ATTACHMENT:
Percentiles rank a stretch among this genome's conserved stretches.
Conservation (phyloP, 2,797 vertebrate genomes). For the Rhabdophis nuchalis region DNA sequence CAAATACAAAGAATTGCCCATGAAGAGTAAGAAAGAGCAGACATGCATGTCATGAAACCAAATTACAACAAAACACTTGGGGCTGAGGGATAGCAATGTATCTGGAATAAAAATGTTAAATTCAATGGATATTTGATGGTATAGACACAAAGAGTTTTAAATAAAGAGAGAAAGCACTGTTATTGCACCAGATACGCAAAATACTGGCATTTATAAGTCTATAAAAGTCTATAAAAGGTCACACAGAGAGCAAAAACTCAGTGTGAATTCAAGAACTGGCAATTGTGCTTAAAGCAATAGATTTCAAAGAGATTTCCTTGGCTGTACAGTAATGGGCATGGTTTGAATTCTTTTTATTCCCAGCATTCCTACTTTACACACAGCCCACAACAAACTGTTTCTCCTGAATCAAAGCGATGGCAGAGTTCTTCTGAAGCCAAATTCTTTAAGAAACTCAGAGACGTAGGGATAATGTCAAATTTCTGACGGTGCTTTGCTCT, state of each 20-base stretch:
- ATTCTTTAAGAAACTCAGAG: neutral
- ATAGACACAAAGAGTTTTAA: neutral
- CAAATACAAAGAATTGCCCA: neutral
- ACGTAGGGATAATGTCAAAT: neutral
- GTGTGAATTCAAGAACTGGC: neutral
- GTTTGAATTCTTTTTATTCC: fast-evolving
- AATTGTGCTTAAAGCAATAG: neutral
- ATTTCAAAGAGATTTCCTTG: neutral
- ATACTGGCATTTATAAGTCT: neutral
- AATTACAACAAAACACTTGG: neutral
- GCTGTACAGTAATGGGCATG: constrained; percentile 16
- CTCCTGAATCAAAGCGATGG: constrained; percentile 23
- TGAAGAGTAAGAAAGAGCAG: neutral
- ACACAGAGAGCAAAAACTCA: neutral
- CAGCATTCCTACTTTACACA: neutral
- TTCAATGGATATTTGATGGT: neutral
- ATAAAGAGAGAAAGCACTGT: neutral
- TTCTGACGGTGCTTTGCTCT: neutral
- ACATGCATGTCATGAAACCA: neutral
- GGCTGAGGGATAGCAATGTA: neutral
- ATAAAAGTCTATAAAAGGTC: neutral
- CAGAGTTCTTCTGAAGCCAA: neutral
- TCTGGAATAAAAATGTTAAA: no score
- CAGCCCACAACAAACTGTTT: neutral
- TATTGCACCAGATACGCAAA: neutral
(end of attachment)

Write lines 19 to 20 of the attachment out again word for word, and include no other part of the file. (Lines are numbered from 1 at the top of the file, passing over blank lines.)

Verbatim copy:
- ATAAAGAGAGAAAGCACTGT: neutral
- TTCTGACGGTGCTTTGCTCT: neutral